The New York Academy of Sciences published a report in 2002 stating that grazing all day long can put one at risk for type 2 diabetes, heart disease, and stroke. Why didn’t you read that study? Because the lobbying from food manufacturers that say grazing is good (especially on their beautifully packaged products and tantalizing snacks) is a powerful one. We’re taught to think that grazing is healthful dietary medicine, and we forget that people with blood sugar issues are typically eating meals full of refined carbs, sugars, stimulants, and unhealthy fats.
Here’s another way to understand this cause-and-effect. When the body is fed every two to three hours, it uses fuel from those meals rather than burning its fat stores. So the body adapts to being spoon-fed consistently without needing to dig into its fat storage. Conversely, when you eat three meals a day and don’t snack in between, the body is forced to turn to fat. When your body uses fat as an active fuel, you will experience increased energy, ability to focus, stable moods, better sleep, fewer cravings, and, of course, effortless weight loss.
The idea that less—eating fewer meals as opposed to many mini-meals even if the total calories adds up to be the same—really is more when it comes to weight loss was further put to the test when a study came out in 2013 proving the power of just two meals a day. As reported by NBC News, the study was presented at the American Diabetes Association conference, revealing that people with type 2 diabetes who consumed two large meals a day lost more weight than when they ate six smaller meals with the same total amount of calories.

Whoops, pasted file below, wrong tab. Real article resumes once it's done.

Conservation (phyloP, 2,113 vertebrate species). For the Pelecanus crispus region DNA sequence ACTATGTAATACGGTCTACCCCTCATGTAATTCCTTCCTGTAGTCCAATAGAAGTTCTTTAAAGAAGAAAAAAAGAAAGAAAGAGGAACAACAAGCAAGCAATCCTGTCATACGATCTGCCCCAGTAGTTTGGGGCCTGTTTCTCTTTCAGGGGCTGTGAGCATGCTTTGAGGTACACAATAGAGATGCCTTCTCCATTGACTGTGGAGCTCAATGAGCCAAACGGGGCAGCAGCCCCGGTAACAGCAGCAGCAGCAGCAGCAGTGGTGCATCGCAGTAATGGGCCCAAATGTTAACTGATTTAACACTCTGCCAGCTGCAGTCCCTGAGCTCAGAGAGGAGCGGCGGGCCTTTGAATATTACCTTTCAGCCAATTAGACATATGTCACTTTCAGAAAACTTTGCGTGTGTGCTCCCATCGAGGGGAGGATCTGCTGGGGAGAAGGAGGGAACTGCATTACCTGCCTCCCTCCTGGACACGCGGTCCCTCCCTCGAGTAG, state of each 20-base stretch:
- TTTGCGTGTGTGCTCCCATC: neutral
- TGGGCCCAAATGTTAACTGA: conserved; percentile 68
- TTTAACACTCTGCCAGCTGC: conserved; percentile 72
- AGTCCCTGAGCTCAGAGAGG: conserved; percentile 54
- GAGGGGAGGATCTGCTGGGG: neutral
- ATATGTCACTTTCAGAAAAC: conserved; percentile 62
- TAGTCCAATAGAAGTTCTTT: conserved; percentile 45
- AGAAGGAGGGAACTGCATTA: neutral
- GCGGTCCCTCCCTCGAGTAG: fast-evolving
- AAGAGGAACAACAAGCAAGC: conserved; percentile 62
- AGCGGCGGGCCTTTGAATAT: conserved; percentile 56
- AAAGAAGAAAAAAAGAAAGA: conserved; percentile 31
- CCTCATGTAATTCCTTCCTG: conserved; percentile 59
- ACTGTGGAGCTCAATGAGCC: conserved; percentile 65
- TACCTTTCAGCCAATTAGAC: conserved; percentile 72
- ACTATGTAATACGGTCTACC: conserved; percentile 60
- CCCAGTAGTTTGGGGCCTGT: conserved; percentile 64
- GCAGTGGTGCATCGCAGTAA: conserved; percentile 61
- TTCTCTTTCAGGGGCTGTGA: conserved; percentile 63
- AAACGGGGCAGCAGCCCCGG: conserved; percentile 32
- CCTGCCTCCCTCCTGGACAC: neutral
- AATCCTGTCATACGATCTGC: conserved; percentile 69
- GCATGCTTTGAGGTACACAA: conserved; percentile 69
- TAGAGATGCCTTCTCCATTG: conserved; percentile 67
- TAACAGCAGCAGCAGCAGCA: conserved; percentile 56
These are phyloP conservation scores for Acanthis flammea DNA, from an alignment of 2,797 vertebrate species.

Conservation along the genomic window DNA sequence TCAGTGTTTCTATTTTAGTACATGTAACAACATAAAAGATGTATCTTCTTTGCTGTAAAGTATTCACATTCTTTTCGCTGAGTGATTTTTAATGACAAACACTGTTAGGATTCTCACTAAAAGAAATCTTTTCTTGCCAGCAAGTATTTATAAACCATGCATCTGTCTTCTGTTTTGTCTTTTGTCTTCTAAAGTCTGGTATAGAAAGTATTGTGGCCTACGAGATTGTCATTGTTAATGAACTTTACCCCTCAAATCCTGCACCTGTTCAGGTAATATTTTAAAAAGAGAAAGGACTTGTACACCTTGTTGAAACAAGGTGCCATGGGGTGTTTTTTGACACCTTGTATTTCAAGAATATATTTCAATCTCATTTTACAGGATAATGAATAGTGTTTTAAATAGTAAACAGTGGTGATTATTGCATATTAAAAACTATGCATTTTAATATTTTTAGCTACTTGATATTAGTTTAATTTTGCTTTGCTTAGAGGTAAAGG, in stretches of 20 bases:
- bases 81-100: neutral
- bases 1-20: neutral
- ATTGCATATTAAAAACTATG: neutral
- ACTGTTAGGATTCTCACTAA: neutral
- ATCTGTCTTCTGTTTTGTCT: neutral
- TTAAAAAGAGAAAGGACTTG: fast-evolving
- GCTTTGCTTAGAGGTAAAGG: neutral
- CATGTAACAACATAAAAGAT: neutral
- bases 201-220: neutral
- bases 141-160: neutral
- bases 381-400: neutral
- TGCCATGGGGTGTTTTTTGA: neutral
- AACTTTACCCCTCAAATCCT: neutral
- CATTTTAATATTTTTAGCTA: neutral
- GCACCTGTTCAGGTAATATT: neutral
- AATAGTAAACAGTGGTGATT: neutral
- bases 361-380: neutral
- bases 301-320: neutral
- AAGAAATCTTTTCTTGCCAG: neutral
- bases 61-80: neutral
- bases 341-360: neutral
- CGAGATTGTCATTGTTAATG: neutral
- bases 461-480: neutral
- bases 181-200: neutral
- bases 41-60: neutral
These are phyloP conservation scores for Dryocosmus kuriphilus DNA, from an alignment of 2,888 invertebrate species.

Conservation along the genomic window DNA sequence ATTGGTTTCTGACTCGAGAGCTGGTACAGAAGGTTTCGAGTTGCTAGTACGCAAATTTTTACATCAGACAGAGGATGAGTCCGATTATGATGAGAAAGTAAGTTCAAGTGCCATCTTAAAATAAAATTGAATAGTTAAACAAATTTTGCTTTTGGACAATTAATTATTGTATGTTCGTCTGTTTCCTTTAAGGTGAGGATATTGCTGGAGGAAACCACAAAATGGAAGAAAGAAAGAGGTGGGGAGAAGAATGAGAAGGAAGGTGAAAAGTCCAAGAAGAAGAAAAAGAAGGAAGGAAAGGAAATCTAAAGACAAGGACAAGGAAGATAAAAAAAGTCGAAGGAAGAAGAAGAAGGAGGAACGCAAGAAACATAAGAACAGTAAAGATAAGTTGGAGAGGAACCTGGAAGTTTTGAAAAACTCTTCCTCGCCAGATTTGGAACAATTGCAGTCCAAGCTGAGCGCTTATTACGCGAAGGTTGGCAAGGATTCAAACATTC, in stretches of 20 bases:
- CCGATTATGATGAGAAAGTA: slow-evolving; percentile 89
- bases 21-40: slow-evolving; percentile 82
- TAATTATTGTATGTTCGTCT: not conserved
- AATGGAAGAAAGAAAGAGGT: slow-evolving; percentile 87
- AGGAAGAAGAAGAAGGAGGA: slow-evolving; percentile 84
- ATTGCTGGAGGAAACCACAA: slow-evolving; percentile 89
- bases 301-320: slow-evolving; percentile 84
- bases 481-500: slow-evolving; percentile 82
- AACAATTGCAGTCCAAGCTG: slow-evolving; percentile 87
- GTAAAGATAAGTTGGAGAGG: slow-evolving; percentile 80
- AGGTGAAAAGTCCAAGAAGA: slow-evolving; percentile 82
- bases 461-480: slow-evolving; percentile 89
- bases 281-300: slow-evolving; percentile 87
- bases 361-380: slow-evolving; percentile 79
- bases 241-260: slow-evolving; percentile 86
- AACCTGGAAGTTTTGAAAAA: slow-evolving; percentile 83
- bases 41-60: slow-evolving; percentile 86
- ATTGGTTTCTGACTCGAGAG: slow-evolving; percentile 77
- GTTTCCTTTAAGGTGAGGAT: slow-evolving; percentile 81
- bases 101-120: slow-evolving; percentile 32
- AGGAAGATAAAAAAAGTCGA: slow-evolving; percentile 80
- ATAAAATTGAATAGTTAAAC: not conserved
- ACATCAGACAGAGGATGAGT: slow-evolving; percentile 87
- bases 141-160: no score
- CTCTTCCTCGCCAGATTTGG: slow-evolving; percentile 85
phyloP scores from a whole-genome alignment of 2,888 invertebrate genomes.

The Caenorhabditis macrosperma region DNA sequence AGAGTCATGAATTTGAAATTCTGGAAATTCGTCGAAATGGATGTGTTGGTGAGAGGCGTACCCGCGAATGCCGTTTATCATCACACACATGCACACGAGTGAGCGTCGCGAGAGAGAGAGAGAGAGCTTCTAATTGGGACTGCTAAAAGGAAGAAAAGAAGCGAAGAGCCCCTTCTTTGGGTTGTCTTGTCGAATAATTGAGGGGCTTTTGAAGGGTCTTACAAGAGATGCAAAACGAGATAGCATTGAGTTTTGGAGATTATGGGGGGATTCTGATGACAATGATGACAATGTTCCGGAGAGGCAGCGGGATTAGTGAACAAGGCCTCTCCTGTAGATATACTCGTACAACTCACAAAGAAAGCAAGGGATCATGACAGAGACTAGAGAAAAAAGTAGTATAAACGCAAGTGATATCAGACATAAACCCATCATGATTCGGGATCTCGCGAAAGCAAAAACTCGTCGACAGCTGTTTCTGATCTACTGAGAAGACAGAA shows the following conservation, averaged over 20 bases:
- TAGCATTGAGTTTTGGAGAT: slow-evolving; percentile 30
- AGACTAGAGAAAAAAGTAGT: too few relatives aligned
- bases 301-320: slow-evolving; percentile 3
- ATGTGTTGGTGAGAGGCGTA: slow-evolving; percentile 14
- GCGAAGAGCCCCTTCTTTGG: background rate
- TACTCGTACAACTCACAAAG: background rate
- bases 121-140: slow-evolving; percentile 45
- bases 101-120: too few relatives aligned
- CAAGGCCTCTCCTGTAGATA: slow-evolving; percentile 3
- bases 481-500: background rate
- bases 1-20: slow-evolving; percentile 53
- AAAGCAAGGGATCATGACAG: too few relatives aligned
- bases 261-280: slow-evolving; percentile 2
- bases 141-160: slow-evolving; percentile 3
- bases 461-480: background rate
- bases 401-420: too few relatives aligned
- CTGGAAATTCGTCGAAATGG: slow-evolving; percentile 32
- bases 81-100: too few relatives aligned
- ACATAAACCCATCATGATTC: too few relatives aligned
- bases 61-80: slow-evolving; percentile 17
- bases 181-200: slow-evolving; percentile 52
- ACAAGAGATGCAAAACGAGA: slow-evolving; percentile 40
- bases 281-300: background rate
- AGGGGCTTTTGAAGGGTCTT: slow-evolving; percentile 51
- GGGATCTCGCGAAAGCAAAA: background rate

The researchers, led by Hana Kahleova of the Institute for Clinical and Experimental Medicine in Prague, told the fifty-four study participants to choose one of two types of eating plans for twelve weeks: either six mini-meals or just large breakfasts and lunches. Both diet regimens reduced each person’s intake by five hundred calories but they entailed the same nutrient and caloric content. Registered dietitians regularly met with the volunteers and half of them were given all of the meals. Although the people lost weight under both eating plans, those eating a big breakfast and lunch experienced more weight loss than those eating the six smaller meals.
In reality, it’s too hard for most of us to cut out dinner entirely and rely just on two meals a day. The practical takeaway here is not so much about skipping dinner as it is eating more during midday and less frequently overall, which is exactly what The Hot Belly Diet is going to train your body to do without feeling deprived. Previous studies have already shown that if you ate three times a day, you’d receive the same benefits of eating just two times. So it’s really minimizing how often you eat, because you’ll tend to eat less overall. The Hot Belly Diet encourages a nutritious breakfast, a hearty lunch, and a lighter dinner with no snacking in between.